Company fined after worker falls from roof
Auckland company Truestone Limited has been fined $50,000 and ordered to pay reparation of $10,000 after one of its workers fell from a roof he was working on without any fall protection in place.
The worker suffered fractures to his thigh bone and right kneecap as well as cuts, bruises and concussion when he fell off a roof of a property in Orakei in December 2013. He had been told to help with demolition work on the roof of the single story house despite not being trained for such work.
A WorkSafe New Zealand investigation found there was no edge protection in place around the roof to prevent falls and the worker was not provided with a safety harness or other fall protection. The Court also criticised the personal protection gear provided to the worker as ‘woefully inadequate.’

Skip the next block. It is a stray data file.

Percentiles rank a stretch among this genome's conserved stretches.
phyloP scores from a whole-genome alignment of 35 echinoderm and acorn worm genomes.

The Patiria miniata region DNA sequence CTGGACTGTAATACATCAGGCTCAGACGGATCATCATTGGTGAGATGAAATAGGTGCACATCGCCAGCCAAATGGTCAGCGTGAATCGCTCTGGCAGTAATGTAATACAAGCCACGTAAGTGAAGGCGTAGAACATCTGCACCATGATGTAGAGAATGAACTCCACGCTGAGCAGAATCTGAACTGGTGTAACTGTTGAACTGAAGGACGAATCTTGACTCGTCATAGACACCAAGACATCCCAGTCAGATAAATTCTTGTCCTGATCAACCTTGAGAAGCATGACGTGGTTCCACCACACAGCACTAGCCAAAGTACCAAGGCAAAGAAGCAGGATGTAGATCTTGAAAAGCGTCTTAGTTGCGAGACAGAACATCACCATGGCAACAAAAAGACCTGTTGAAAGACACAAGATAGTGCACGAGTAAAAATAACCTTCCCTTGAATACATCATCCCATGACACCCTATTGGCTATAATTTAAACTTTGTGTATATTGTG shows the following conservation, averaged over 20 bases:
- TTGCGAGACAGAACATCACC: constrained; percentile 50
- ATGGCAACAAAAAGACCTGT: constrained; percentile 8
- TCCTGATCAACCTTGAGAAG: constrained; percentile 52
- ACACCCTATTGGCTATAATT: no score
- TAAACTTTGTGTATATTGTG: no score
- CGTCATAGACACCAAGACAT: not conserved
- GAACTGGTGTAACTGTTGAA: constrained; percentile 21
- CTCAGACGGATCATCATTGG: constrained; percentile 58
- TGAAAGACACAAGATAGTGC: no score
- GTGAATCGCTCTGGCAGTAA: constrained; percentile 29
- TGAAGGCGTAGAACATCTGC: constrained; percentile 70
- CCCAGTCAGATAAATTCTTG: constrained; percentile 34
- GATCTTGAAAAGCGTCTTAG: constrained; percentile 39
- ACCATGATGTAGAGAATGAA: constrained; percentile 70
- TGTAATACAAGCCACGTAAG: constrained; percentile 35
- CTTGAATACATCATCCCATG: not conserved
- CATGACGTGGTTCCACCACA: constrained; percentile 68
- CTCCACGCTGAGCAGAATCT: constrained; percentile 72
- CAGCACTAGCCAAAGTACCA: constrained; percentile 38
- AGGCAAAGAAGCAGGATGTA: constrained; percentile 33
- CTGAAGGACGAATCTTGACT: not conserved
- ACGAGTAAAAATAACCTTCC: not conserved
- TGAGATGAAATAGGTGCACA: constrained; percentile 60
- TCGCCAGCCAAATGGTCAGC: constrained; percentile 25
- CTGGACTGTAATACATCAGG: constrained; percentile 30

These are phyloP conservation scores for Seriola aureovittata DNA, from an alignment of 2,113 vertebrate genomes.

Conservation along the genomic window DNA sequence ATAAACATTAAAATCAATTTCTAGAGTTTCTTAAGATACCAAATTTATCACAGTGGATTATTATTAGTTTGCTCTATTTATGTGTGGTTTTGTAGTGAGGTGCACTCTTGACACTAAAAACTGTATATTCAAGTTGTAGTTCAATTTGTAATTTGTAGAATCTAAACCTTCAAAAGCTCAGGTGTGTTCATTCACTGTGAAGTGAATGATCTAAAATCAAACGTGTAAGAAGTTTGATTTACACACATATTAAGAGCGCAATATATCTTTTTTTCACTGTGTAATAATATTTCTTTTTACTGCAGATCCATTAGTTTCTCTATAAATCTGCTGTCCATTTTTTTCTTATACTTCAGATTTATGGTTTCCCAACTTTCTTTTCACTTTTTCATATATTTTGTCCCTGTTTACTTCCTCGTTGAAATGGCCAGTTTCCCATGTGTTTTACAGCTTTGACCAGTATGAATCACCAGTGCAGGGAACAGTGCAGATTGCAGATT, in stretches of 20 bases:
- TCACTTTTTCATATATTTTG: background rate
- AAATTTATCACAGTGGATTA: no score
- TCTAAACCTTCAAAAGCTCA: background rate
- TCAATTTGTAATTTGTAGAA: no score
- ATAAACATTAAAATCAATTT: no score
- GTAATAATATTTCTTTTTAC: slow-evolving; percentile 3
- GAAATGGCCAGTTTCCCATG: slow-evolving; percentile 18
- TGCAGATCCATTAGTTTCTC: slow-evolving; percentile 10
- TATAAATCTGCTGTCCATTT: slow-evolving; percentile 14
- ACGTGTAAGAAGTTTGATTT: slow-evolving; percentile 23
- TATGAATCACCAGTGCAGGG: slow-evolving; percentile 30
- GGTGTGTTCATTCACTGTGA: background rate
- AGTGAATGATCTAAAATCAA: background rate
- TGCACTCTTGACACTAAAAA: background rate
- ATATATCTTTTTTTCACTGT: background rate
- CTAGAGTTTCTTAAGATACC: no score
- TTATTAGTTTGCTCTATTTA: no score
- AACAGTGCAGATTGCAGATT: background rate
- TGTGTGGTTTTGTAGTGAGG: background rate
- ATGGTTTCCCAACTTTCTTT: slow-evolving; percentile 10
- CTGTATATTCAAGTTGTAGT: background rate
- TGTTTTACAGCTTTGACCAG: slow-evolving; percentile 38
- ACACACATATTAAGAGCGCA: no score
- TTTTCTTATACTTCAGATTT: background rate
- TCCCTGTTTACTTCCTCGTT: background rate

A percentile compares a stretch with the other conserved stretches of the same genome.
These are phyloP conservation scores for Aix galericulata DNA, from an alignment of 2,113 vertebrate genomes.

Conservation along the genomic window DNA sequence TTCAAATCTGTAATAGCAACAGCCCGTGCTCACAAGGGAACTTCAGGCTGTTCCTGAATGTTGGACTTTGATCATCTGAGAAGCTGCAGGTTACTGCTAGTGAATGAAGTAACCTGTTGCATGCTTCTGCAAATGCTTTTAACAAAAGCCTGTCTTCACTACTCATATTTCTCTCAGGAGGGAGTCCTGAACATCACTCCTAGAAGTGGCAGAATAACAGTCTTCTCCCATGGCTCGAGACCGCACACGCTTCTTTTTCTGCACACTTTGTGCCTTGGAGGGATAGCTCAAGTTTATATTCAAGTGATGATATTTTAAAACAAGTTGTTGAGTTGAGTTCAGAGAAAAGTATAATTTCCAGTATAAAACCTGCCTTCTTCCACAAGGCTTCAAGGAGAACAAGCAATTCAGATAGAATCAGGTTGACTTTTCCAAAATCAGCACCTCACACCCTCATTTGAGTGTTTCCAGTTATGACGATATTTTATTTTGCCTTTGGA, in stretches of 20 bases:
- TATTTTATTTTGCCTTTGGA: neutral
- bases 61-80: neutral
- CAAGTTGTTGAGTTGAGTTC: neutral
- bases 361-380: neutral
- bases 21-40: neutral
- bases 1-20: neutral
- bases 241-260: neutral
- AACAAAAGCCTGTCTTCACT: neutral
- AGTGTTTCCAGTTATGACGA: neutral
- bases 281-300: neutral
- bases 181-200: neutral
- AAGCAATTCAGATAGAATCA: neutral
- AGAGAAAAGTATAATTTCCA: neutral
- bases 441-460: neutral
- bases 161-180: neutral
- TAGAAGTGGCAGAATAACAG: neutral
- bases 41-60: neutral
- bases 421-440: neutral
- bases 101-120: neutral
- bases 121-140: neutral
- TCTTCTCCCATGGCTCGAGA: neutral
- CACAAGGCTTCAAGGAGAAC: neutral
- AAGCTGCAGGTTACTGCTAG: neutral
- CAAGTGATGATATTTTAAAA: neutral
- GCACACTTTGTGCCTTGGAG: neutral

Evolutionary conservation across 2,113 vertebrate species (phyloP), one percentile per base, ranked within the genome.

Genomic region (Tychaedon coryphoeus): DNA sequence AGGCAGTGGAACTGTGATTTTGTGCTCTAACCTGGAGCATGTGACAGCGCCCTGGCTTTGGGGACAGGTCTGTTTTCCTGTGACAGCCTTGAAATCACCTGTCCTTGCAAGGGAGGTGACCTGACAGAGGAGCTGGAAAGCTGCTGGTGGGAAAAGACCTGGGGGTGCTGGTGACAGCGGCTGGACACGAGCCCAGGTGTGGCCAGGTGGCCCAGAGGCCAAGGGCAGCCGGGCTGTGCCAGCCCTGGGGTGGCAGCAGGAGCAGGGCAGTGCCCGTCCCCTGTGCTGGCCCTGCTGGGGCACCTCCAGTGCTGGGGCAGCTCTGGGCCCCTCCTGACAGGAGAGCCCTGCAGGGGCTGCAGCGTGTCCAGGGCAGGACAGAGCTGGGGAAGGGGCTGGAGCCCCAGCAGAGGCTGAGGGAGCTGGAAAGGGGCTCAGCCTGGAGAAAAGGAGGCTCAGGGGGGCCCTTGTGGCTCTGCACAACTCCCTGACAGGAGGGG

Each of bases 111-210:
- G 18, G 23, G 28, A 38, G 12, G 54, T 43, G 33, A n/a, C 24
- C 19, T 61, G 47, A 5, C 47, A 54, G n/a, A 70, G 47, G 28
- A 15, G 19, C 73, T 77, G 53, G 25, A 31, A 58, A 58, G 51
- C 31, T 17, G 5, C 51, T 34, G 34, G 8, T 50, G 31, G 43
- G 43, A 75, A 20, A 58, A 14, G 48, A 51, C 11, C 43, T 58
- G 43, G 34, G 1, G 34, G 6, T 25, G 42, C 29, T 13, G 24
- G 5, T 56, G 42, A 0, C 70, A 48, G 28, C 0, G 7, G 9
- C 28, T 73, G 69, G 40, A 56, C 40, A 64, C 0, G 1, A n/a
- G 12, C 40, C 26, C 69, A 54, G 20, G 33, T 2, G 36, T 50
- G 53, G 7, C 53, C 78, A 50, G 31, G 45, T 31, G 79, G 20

Truestone was found guilty under Section 6 and 50(1)(a) of the Health and Safety in Employment Act of failing to take all practicable steps to ensure the safety of its injured employee and was sentenced on Friday in the District Court at Auckland.
WorkSafe’s Programme Manager for Construction, Marcus Nalter, says the injured worker should never have been asked to work at height without any safety measures in place.
“Roof work is inherently risky. This worker was told to take a crowbar and help demolish the roof – there was always the risk that he might fall.
“Truestone put this employee in harm’s way but failed to take the obvious steps to protect him and his co-workers on site. There are a number of safety measures it could have used – from edge protection to safety harnesses.
“There is no excuse for taking such a ‘she’ll be right’ approach to working at height,” says Marcus Nalter.